April 2007 Vol. 105 No. 6 THE REVIEW

A Response to Professor Laycock

Marci A. Hamilton

Almost a hundred years ago, the American Association of University Professors established guidelines for civility among scholars, saying that academic exchanges “should be set forth with dignity, courtesy, and temperateness of language.” I agree wholeheartedly with these principles, and I will not succumb to the temptation to respond in kind to Professor Laycock’s review. Tone is much less important than having a frank exchange of views.

It is well known that Professor Laycock and I have very different perspectives on the proper interpretation of the Free Exercise Clause. His review and my response should be an opportunity for us to explore our intellectual differences.

   //  VIEW PDF
& Other Current Events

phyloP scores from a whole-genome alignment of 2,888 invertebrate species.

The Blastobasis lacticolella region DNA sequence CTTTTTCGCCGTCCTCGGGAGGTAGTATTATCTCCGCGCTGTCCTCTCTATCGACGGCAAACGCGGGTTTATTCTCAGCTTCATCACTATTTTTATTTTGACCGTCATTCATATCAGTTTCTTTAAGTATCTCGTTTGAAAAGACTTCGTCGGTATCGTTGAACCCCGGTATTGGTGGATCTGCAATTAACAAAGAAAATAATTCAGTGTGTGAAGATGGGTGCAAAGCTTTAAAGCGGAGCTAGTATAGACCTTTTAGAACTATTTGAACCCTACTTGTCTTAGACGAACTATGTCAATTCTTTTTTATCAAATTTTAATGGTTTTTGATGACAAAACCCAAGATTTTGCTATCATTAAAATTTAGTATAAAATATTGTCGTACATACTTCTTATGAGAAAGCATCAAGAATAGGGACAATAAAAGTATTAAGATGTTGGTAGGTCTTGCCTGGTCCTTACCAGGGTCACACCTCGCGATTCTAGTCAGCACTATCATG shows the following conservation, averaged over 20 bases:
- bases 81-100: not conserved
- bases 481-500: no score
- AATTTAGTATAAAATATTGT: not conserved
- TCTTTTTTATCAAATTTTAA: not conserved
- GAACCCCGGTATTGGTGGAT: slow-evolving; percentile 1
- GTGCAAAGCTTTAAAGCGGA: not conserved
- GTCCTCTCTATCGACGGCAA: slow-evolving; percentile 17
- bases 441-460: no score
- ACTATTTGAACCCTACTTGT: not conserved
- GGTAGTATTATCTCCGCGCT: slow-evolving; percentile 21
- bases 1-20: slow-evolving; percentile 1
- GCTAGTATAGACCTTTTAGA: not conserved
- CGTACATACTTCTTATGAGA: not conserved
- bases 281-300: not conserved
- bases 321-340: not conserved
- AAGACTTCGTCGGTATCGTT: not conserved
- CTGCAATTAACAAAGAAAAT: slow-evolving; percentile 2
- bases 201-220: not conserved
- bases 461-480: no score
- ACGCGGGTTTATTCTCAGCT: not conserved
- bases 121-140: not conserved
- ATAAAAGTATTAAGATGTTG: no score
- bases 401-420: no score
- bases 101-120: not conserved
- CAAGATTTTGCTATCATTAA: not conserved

Lost in Translation: The Accidental Origins of Bond v. United States

One of the unusual features of cases about the constitutionality of federal statutes is that they are...

Foreword: What Books on Law Should Be

I have thought it might be useful to our profession, and appropriate to a foreword to a collection of...

A Pragmatic Republic, If You Can Keep It

Creating the Administrative Constitution: The Lost One Hundred Years of American Administrative Law....

Classic Revisited – Frost for Lawyers: "The Best Thing That We're Put Here For's to See"

The Poetry of Robert Frost: The Collected Poems. Edited by Edward Connery Lathem....

Racial Templates

A Wicked War: Polk, Clay, Lincoln, and the 1846 U.S. Invasion of Mexico. By Amy S. Greenberg....
MAILING LIST
Sign Up to Join Our Mailing List